Speechless – Tell Stories that Change the World

Soundbite 09: How to introduce yourself

January 15, 2024 Maryam Pasha & Simon Bucknall Season 1 Episode 13
Soundbite 09: How to introduce yourself
Speechless – Tell Stories that Change the World
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Speechless – Tell Stories that Change the World
Soundbite 09: How to introduce yourself
Jan 15, 2024 Season 1 Episode 13
Maryam Pasha & Simon Bucknall

“So, what do you do?” Cue: cringe or awkwardness as it turns into a showboating parade or a modesty competition. Tune in to this Speechless soundbite with Maryam Pasha and Simon Bucknall to pick up top tips for how to introduce yourself in a way that hits the right note. Recorded live at the English Speaking Union in London.

Show Notes Transcript

“So, what do you do?” Cue: cringe or awkwardness as it turns into a showboating parade or a modesty competition. Tune in to this Speechless soundbite with Maryam Pasha and Simon Bucknall to pick up top tips for how to introduce yourself in a way that hits the right note. Recorded live at the English Speaking Union in London.

[00:00:00] Maryam Pasha: Welcome to Speechless Soundbite's practical storytelling tips in under five minutes. 

[00:00:05] Simon Bucknall: In this week's Speechless Soundbite, we share actionable tips for how to introduce yourself in meetings, conversations, or even an interview. What do you do? So often, a cringeworthy question to answer, or just plain difficult to land.

[00:00:20] Simon Bucknall: So if you're looking for a sharper intro, for a more authentic first impression, but with bite, check out this short, recorded live at the English Speaking Union with our guest [00:00:30] co host, Zain Hussain.

[00:00:36] Zain Hussain: When I was training to be a barrister I always thought when I was younger there's a particular way a barrister's sound does it. And for a very long time it was associated with a particular accent and stuff because there was a correlation between the people who made it to the bar being from a particular background.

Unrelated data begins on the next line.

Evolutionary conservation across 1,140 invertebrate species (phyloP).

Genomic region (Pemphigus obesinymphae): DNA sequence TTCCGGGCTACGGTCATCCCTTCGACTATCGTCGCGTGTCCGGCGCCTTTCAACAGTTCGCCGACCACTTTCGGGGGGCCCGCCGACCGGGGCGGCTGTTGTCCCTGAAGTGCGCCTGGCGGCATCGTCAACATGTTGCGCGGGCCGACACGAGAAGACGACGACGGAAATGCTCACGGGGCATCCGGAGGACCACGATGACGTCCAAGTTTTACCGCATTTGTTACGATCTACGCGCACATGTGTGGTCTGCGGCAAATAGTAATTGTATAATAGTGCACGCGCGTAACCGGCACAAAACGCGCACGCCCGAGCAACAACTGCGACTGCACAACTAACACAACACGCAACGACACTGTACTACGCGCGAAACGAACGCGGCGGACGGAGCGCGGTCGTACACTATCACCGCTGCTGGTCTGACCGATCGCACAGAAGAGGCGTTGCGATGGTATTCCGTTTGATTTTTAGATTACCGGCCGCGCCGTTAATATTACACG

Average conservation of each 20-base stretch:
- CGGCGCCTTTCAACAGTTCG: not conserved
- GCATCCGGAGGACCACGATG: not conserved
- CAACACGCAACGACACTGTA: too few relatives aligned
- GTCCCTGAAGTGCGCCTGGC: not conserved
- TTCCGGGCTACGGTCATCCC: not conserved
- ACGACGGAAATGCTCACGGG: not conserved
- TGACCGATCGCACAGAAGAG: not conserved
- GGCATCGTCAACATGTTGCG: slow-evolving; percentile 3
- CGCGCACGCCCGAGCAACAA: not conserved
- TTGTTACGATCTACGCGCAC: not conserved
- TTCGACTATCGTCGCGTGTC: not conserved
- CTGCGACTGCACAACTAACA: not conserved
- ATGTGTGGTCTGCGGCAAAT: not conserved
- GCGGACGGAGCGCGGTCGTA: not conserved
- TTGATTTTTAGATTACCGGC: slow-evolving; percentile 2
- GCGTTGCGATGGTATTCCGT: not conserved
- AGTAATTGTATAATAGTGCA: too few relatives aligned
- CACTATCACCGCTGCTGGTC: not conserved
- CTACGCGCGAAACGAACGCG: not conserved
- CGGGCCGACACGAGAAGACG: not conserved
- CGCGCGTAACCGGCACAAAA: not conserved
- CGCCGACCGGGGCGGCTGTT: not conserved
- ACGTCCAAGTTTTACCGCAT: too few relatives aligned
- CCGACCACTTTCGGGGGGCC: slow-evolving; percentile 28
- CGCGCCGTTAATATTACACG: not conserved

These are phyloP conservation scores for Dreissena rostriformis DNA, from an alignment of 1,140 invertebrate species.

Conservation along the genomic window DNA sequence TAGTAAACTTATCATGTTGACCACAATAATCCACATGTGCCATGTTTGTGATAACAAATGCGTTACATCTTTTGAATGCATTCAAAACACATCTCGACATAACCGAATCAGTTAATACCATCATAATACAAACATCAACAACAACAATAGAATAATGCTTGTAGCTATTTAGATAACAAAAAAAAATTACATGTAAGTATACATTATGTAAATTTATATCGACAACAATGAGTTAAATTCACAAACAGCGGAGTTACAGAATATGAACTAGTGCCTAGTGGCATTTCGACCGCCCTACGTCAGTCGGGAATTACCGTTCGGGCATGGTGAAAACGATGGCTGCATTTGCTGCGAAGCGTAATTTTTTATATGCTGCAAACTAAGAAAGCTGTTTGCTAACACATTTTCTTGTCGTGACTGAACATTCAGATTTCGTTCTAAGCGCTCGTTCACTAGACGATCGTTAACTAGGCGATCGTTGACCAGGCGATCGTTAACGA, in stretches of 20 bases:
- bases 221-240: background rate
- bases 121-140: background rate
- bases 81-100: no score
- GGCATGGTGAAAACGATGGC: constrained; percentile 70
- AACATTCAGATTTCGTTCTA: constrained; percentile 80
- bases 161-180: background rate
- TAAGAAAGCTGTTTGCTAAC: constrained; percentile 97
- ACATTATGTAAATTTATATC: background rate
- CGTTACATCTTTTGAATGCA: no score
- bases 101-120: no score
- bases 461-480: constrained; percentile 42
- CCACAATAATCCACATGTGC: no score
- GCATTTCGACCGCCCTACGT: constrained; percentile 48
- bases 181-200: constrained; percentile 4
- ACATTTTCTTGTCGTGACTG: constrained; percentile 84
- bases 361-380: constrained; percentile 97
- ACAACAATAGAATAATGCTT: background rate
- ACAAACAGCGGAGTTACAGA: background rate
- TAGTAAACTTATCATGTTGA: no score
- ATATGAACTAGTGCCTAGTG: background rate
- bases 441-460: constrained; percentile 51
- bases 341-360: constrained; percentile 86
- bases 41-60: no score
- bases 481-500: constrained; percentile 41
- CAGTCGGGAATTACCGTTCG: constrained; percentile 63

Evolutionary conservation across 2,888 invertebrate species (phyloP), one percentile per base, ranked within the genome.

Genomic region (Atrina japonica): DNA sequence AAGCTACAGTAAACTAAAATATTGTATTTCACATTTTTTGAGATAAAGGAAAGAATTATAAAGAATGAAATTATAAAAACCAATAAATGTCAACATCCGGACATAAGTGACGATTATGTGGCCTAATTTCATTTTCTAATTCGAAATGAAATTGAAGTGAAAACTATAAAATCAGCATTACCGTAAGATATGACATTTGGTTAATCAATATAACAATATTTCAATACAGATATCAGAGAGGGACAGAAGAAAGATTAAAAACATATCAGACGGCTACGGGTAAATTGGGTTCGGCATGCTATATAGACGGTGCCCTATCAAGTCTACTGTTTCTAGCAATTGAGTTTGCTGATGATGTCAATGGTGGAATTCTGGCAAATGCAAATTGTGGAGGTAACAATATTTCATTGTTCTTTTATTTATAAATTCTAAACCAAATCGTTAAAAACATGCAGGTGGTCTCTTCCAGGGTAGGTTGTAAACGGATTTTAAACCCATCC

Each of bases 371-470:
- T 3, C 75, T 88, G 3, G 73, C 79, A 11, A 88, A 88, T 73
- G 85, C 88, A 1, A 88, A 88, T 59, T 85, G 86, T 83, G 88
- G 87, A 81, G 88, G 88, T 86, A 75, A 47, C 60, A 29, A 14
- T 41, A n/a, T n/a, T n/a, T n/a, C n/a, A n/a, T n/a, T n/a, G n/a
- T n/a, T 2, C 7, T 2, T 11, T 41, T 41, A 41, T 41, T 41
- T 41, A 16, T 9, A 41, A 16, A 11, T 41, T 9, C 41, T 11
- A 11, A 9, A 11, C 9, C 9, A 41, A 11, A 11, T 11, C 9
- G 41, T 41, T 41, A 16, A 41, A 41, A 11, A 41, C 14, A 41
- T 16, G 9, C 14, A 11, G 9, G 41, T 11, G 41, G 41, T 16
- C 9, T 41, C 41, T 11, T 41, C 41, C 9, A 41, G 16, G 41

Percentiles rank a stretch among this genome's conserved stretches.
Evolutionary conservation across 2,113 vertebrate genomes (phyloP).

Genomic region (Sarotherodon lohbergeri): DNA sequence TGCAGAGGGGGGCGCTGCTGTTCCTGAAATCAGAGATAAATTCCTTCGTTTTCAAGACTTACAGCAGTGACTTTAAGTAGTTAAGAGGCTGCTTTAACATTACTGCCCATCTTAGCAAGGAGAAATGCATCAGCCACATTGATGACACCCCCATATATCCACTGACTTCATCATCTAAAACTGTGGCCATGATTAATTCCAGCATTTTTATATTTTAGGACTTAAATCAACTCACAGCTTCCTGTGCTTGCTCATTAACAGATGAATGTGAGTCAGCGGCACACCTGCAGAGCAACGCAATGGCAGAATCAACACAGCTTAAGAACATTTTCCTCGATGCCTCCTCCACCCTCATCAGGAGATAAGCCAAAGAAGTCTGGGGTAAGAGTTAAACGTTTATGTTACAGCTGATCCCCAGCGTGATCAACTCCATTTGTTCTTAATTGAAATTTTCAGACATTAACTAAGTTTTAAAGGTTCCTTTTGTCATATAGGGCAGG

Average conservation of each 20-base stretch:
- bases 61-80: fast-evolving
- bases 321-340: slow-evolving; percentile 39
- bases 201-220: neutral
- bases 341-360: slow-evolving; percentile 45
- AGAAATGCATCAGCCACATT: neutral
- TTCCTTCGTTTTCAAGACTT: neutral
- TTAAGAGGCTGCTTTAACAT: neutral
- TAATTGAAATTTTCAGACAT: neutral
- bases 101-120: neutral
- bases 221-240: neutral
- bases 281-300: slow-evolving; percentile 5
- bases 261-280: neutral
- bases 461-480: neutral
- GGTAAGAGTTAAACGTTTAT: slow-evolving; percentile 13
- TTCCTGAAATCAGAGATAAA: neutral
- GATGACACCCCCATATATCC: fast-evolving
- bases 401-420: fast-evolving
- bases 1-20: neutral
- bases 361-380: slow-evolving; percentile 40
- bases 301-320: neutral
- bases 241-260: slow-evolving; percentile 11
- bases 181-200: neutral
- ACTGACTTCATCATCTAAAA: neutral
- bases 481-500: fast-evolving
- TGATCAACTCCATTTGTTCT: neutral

[00:00:49] Zain Hussain: And it's just this cycle that kind of goes on and on. And a lot of people, they don't consider pursuing that path because they don't think they are supposed to be like them. They don't sound like them. They [00:01:00] speak amazingly. They just don't speak with that particular accent that's been perpetuated through so much media and then the existing state and many other things.

[00:01:08] Zain Hussain: Simon, there's one thing you mentioned that I kind of wanted to pick up on and you were talking about people and life experiences. Do you feel like people are underestimating their personal and unique life experiences more than ever 

[00:01:20] Simon Bucknall: before. Part of the challenge and the skill, I think, with drawing out the value of experience in a way that's relevant and meaningful for listeners is to, if you like, revisit those [00:01:30] experiences and to dig deep.

[00:01:30] Simon Bucknall: And that can be quite an emotive experience sometimes in a good way or in a really difficult way, uh, to revisit those experiences. It can be quite emotional to really dig into that. Um, But, but it does, but it does take conscious effort. It's like, you know, natural resources in the ground. You know, gold is not just lying around waiting to be picked up.